2011 Annual Report
1a.Objectives (from AD-416)
The objective of the research is to study fundamental issues on the relationship between the cotton length distribution of the original sample and the length distribution measured from a cotton fiber beard. A component of the objective is to study the feasibility of including a new length parameter characterizing short fibers in the cotton classification system. The results from this research will facilitate the acceptance of High Volume Instrument (HVI) as the base of a universal cotton classification system, which will benefit the global trading and consumption of cotton.
1b.Approach (from AD-416)
1. Constructing fibrograms of the projecting portions of the beards as used in High Volume Instrument (HVI).
First, we will obtain signals for constructing fibrograms of beards as those used in HVI length test. This can be done by collecting raw signals either from HVI or from a scanner. We are developing a method for obtaining fibrograms by using image processing techniques to analyze images of fiber beards from a scanner. Then the length distributions (pdf) of the beard (projecting portion) will be calculated from the fibrograms. These fibrograms and length distributions can be compared to those of the projecting portion obtained from Advanced Fiber Information System (AFIS) tests. The potential differences between the projecting portions fibrograms obtained from these two devices will be identified and analyzed.
2. Calculating the length distribution of the original fibers.
We will convert the distributions of the scanned projecting portions of the beards to compute the entire length distributions of the original fibers. These original length distributions are obtained from AFIS tests. The conversion can be achieved by implementing the relationship between the distributions (pdf) of HVI beards and those of the original fibers we developed in earlier stages, such as the application of PLS regression algorithm.
After deriving the entire length distributions of original fibers from scanning the beards, we then will verify our results by comparing them to AFIS measured fiber length distributions of the original fibers. Based on the verification we will make proper adjustments to our algorithms and models. For this purpose, we are carrying out a larger set of HVI and AFIS tests. AFIS data have been used as references in this study.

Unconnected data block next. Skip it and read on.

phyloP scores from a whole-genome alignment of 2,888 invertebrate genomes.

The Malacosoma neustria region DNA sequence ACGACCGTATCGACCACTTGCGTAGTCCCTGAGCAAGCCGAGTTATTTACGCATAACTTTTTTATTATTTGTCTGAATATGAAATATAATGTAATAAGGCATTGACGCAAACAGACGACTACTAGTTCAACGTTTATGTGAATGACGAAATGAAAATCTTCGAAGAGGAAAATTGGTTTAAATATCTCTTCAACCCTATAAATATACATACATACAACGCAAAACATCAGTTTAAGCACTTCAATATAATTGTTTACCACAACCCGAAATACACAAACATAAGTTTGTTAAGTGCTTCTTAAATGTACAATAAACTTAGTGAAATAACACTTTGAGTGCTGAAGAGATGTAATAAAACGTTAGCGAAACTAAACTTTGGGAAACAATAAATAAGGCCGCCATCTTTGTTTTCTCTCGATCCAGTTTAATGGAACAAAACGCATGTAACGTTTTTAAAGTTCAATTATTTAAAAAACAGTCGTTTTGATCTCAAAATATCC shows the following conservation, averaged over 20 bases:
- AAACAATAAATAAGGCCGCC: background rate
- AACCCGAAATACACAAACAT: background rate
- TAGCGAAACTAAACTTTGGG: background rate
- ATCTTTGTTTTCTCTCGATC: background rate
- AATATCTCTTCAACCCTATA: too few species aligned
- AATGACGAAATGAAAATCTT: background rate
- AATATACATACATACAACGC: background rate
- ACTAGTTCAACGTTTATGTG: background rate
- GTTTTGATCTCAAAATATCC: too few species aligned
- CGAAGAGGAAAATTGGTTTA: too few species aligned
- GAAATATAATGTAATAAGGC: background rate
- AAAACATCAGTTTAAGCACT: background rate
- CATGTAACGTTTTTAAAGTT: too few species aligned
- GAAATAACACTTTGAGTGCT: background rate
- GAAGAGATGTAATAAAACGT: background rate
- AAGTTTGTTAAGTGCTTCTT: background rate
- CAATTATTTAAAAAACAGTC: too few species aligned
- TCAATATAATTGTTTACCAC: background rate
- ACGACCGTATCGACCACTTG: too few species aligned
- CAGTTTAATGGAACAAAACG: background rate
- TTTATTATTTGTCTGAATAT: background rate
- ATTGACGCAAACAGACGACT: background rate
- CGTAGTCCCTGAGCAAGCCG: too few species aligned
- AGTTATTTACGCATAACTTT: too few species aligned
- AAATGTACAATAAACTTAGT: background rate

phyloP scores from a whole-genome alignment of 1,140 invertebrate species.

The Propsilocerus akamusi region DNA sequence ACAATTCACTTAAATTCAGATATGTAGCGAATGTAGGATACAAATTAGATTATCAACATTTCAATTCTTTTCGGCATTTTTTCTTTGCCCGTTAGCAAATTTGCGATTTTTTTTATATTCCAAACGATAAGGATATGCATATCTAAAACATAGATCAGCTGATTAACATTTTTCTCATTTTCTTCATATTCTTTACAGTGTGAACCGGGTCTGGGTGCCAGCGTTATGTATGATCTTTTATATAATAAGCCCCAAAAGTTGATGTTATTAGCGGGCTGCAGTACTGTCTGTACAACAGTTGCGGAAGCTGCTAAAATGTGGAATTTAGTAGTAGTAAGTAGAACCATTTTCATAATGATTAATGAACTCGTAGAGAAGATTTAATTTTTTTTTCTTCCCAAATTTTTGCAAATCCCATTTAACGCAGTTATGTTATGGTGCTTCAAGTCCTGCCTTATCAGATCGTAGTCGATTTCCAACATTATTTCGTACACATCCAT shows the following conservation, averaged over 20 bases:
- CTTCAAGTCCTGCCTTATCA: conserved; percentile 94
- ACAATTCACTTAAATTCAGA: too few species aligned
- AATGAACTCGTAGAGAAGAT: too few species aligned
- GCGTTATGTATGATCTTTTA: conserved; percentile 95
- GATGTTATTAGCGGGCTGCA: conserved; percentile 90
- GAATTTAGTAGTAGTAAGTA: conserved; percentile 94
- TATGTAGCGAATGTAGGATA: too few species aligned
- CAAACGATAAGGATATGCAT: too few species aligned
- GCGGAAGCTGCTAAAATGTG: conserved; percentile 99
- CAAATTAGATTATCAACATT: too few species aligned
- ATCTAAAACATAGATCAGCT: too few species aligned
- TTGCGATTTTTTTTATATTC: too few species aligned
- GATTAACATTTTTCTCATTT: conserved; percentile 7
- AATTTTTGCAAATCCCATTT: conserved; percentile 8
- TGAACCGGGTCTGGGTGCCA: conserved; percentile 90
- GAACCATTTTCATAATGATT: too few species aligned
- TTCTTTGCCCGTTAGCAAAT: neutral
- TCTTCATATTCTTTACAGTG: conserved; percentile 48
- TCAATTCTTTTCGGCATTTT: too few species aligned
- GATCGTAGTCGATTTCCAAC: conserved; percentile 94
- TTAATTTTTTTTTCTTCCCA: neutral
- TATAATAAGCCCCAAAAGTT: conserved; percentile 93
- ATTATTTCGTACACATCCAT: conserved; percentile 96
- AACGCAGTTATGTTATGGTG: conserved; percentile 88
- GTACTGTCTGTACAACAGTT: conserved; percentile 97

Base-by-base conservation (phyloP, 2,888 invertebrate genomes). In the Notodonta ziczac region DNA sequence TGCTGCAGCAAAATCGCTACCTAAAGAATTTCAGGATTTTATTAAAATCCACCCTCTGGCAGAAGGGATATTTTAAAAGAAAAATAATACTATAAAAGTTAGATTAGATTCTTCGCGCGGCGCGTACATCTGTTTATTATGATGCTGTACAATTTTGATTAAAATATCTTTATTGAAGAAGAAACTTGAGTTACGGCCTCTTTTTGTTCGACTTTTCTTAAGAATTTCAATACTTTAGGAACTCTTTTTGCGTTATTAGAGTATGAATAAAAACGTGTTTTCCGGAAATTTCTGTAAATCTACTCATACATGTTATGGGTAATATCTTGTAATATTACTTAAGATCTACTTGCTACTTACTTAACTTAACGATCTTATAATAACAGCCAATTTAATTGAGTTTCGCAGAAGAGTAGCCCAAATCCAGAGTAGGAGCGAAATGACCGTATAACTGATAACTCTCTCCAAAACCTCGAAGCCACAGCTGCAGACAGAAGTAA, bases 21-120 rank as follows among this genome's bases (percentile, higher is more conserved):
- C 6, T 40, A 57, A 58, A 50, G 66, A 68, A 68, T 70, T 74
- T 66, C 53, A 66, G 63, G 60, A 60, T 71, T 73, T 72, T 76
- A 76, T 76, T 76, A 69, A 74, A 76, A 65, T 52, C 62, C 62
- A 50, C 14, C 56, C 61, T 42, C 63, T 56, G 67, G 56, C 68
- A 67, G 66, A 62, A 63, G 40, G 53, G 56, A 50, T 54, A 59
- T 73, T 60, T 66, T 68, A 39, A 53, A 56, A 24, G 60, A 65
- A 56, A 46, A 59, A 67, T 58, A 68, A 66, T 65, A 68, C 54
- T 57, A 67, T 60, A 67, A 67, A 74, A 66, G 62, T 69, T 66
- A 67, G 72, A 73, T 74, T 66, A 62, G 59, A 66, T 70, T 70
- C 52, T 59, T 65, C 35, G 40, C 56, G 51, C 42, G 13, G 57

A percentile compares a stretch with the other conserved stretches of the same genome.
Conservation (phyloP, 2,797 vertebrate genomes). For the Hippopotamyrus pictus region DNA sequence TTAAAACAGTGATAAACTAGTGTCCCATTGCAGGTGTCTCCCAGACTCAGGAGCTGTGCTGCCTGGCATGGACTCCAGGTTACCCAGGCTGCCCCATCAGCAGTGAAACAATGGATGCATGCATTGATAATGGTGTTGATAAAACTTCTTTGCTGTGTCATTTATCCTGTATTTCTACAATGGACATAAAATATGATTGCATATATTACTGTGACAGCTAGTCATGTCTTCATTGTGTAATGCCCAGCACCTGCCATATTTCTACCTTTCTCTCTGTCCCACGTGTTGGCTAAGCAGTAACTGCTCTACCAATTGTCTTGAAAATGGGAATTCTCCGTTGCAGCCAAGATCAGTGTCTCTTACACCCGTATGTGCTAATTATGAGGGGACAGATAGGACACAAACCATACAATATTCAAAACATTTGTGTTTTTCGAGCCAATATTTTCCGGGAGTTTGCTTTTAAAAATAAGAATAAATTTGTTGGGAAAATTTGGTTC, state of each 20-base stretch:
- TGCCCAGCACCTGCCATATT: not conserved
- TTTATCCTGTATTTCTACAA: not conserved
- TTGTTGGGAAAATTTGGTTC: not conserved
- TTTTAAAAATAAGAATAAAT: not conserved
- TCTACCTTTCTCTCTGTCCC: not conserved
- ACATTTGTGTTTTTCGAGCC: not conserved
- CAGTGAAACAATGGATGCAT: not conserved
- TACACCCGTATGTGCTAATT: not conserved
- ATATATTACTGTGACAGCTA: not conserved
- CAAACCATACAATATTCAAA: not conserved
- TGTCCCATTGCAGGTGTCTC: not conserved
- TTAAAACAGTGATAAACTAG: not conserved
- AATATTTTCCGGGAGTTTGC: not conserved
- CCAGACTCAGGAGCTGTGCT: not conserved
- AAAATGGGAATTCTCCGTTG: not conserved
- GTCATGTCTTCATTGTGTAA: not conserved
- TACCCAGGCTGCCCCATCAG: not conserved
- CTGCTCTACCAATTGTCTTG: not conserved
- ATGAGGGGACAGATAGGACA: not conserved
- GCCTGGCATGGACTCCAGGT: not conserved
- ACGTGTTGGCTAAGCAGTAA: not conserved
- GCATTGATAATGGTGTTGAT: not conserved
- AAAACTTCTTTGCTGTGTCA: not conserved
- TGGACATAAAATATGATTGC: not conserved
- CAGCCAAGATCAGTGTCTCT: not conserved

As a result, we can provide the industry a method that enables the HVI to obtain the entire length distributions of the original cotton fibers. Implementation of our results includes providing the industry algorithms and equations for computing fiber length distributions and length parameters such as Lower Half Mean Length and Short Fiber Content.
The research on obtaining fiber length distribution from the rapid fiber beard testing method made substantial new progress. A new method was developed to acquire optical signals from fiber beard measurements by use of a DAQ (data acquisition) system. The signals are used to construct the staple diagrams of fibers projecting from the fiber clamp in testing. The staple diagram model is applied to compute the staple diagram of the original beards from these projecting staple diagrams. A model has been developed to calculate the original sample’s entire length distribution for the above mentioned staple diagram, and therefore various length parameters can be calculated. Expanded tests on more cotton samples are being conducted to refine the experimental methods and models.
Regression models are being developed with a comprehensive set of fiber length parameters and other quality parameters, as well as their combinations to improve the accuracy of predicting various properties of yarns made from different spinning systems.
The methods used to monitor activities for this agreement were annual reports, technical visits/e-mails/interactions, presentations at scientific and industry meetings, and publications.